34 to further expand on the meaning of their artwork as well as additional stories or feelings that may have been generated through the process of the art making. The design of this study was modeled after Brunick's (1999) case study that focused on eight immigrant students who participated in an art class for a period of 6 weeks. Brunick (1999) encouraged the immigrant students to draw their memories and feelings. The students expressed a variety of emotions in their art. Brunick's (1999) study enlightened me to the fact that some of the students in my study may have painful stories that they do not wish to share visually. Two Cuban-American students took cameras home to further document their culture. The photos were included with their artwork in the online art show and at the community art center along with a printed copy of their family story. Data Analysis Procedures I immersed myself in the situation intentionally attempting to leave behind any preconceived ideas, yet acknowledging the fact that every human carries unique perspectives and biases. Although for purpose of data analysis I developed a working definition of cultural heritage and cultural history that could be systematically applied to the observational process. My analysis of the data I collected included reviewing all documented observational notes, interviews, student reflections as well as their art work noting representation of their cultural heritage or history based on the working definitions. Limitations There were a number of limitations within this study. Because the method of research is qualitative, the data gathered through observation, discussion, interviews and artwork was EXPLORING CULTURAL HERITAGE WITH ART


35 viewed, recorded and analyzed from my own perspective and was subject to personal biases and idiosyncrasies. In addition, the findings from the research reflect my individual judgment and interpretation. However, as I conducted my research, I kept the words of Merriam (1998) in mind, "What strategies have you built into your study to ensure that your study is trustworthy, that is valid and reliable?" (p. 270). My strategies included asking the students to pick the subject matter for their art, having the students write interpretations of their art work in their own words, allowing discussions and for interviews to be student led with me serving only a guide to deepen the discussions. As a researcher, I have limitations. I am not Cuban nor am I an immigrant. This study is limited to a small group of diverse students. It offers only a glimpse into the lives of three Cuban-American students through their artwork, photography, written text and observation. It does not reflect a broad definition of culture, or predictable outcomes. Every child is unique with unique experiences. Location and family dynamics, among other extenuating circumstances influence each child's experience. Therefore, there is no way to predict how immigrant students will respond to being asked to share their stories. The study consisted of one art project that promoted story telling. Other art processes may produce different results. Conducting research with immigrant students yields additional limitations. I have a limited amount of time to work with the students reducing the ability to really get to know them. In addition, basing my research on this one experience could result in an oversimplification of a student's response to the creation of a cultural project. Findings Exploring how cultural heritage is conveyed or can be viewed in the artwork of CubanEXPLORING CULTURAL HERITAGE WITH ART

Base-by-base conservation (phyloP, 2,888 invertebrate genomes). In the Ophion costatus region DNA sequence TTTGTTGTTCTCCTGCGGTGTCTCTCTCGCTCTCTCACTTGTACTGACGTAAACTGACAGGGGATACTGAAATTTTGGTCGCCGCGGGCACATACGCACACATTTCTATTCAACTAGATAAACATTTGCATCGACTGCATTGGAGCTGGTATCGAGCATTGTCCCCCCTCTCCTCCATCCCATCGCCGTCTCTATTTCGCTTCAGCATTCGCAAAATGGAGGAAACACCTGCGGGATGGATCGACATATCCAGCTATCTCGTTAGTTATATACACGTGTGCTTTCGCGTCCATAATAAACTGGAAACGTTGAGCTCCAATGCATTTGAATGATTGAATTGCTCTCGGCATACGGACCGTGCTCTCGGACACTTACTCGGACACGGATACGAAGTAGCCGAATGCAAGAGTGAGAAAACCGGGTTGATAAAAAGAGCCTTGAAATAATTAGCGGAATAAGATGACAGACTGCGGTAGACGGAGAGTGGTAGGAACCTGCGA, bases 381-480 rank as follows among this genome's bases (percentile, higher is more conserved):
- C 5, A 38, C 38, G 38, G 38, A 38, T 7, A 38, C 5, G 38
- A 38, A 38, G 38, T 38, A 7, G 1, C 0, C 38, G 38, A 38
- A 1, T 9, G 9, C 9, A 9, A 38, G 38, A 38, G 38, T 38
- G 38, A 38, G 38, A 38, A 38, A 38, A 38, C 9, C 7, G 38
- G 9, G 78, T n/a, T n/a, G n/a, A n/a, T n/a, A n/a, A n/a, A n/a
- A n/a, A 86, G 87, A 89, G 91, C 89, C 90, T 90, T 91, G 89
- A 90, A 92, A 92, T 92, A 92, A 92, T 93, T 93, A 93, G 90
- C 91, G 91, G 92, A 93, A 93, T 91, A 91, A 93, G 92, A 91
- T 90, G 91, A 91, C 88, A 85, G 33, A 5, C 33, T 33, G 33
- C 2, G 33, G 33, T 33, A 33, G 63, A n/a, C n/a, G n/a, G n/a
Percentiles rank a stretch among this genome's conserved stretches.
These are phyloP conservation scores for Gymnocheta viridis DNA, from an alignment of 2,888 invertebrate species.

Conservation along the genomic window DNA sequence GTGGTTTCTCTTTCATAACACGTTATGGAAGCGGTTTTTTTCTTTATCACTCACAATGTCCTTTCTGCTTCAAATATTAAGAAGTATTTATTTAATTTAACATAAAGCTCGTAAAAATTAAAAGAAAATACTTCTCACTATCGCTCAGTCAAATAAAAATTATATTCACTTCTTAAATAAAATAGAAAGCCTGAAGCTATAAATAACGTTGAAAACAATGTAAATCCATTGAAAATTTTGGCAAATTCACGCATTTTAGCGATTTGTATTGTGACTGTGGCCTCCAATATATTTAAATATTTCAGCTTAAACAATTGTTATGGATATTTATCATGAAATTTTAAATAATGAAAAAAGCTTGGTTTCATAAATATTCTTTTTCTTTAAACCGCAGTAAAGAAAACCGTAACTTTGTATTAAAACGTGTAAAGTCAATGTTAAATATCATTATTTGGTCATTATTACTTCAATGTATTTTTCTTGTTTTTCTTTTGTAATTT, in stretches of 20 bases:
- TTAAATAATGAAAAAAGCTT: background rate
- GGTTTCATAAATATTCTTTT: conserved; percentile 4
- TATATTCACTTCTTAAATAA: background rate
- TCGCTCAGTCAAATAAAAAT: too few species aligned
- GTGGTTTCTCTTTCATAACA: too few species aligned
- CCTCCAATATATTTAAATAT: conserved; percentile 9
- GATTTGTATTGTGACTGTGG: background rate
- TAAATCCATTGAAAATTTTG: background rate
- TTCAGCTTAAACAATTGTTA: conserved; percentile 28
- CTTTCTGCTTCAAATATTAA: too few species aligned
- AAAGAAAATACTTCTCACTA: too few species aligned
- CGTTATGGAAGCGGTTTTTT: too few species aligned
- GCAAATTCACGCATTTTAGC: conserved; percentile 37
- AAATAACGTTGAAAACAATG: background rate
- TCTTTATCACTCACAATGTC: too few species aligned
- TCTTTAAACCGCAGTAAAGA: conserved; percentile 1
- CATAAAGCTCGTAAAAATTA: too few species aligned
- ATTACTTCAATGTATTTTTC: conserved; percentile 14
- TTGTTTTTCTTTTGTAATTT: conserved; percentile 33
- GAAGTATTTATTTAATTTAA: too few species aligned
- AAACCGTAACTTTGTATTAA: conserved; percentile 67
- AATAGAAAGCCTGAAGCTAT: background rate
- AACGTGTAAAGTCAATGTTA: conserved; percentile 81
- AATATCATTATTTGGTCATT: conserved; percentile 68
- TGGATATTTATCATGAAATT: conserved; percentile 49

36 American students resulted in three particular findings. The first finding is that making narrative art about one's own family background provides an authentic avenue for exploring one's own culture. The second finding is that s tudents, classmates and families exploring cultural heritage together can result in the creation of meaningful art and a memorable intergenerational learning experience. The third finding is that public art exhibits depicting purposeful cultural art can promote community dialog that generates cultural awareness that can contribute to the overall culturally responsive effectiveness of a teacher. Family Stories I found that narrative art created from family stories is a meaningful avenue for exploring cultural heritage. By encouraging students to create art inspired by actual events, the students gain a better understanding of their family's history. The artwork created, represented various aspects of culture including: traditional food, religious customs, home life, a political event, and stories depicting their ancestors arriving in the United States. Each student wrote in his or her own words the story portrayed in his or her art work and also verbally presented his or her art work to the class. Although elements of present day culture could be observed in the cartoon style of the eyes of the people in one student's artwork (Figure 3) the stories accompanying the artwork described elements of the student's cultural history. Meaningful Art Students and family exploring cultural heritage together resulted in the creation of meaningful art and a memorable learning experience. According to the students, the interview process was fun. Some of the grandparents remarked that they did not think their grandchildren EXPLORING CULTURAL HERITAGE WITH ART